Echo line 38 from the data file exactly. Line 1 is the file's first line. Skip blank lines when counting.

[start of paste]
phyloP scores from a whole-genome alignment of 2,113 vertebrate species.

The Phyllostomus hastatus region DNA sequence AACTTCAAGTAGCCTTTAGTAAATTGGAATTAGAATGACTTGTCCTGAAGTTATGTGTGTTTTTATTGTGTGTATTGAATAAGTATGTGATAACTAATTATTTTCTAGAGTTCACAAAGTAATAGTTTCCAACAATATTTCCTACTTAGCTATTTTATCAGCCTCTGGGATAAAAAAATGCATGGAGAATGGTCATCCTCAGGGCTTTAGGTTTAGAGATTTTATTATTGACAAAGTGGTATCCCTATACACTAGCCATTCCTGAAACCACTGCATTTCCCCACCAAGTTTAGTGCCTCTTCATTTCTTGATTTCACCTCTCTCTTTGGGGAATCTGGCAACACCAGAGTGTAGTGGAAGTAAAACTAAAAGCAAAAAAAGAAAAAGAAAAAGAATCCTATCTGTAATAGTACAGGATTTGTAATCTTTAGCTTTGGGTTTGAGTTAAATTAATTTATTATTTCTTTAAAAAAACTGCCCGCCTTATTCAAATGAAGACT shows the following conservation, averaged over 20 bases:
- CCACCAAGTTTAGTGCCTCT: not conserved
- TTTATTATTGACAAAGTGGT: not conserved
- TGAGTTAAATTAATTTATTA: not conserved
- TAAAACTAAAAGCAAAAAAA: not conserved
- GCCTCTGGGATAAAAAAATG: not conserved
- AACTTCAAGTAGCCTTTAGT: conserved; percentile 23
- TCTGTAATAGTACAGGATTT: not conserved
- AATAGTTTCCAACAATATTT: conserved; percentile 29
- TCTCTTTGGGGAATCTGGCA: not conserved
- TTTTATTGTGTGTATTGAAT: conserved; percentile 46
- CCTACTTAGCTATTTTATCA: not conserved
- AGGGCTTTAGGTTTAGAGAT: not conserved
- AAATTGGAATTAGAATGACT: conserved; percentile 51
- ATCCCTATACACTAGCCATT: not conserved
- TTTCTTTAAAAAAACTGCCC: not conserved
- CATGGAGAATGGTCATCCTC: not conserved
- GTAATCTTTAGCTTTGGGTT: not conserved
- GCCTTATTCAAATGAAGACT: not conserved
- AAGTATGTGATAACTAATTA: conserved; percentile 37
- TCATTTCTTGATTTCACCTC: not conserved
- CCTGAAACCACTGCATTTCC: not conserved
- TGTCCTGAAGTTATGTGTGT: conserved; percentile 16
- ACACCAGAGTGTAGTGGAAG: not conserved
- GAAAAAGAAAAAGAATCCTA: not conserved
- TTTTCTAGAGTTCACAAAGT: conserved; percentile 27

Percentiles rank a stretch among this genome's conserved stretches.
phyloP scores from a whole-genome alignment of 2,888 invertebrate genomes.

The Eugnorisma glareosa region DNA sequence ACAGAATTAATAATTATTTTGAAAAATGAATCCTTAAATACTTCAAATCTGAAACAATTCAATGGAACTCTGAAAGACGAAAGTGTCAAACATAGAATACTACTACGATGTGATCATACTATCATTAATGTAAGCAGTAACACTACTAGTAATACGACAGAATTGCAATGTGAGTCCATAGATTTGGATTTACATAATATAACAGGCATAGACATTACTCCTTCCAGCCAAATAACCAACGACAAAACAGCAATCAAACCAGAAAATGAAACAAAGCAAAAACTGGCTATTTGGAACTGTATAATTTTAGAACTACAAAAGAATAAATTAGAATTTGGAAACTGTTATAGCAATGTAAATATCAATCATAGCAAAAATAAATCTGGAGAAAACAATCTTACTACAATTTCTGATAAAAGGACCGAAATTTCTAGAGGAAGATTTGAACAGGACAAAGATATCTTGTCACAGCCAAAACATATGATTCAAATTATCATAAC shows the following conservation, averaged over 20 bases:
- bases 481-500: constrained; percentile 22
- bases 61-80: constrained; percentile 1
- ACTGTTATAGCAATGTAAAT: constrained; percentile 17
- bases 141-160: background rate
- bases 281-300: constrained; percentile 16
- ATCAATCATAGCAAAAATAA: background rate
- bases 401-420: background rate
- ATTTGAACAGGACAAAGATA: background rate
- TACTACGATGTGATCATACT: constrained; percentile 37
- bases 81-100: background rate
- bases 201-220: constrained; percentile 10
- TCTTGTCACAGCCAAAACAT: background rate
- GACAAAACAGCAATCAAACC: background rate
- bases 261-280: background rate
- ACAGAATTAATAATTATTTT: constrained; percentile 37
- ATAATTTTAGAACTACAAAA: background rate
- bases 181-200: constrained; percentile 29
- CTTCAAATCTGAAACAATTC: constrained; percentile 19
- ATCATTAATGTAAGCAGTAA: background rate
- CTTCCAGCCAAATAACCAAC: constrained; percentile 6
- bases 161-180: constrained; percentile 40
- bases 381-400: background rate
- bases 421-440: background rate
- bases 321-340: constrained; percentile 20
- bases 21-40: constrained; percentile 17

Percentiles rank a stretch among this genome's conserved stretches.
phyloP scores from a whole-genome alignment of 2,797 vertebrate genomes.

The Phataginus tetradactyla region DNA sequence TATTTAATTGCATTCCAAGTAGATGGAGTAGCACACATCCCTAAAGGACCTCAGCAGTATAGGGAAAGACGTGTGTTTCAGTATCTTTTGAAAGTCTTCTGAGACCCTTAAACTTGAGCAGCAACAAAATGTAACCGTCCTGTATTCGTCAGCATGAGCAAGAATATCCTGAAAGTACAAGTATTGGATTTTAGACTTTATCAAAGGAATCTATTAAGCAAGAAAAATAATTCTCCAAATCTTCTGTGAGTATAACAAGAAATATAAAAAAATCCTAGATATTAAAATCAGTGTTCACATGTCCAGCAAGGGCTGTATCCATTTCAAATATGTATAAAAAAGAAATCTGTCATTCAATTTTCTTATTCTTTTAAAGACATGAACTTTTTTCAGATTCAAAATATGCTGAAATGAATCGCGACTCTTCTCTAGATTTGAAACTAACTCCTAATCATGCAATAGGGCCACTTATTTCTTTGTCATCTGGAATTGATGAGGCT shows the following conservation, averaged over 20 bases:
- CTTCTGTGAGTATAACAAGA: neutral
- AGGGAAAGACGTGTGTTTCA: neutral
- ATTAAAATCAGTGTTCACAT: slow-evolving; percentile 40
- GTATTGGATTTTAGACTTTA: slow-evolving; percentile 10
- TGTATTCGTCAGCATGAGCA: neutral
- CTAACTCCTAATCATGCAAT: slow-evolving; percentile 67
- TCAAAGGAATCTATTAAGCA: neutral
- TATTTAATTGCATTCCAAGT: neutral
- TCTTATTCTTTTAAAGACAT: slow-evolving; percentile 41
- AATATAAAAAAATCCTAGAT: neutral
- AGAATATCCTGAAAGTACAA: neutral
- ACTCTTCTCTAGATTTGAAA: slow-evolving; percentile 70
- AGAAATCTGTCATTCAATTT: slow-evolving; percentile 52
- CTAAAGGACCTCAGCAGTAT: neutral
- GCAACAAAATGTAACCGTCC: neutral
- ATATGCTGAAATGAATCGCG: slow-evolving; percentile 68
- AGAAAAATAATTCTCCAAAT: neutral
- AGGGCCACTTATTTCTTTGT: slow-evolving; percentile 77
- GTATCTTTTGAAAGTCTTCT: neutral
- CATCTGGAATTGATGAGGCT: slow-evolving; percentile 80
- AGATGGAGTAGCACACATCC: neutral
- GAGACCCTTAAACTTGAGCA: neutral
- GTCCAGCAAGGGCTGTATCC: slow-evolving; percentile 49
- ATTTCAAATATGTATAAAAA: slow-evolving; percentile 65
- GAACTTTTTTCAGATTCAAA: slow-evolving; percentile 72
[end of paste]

- ATTTGAACAGGACAAAGATA: background rate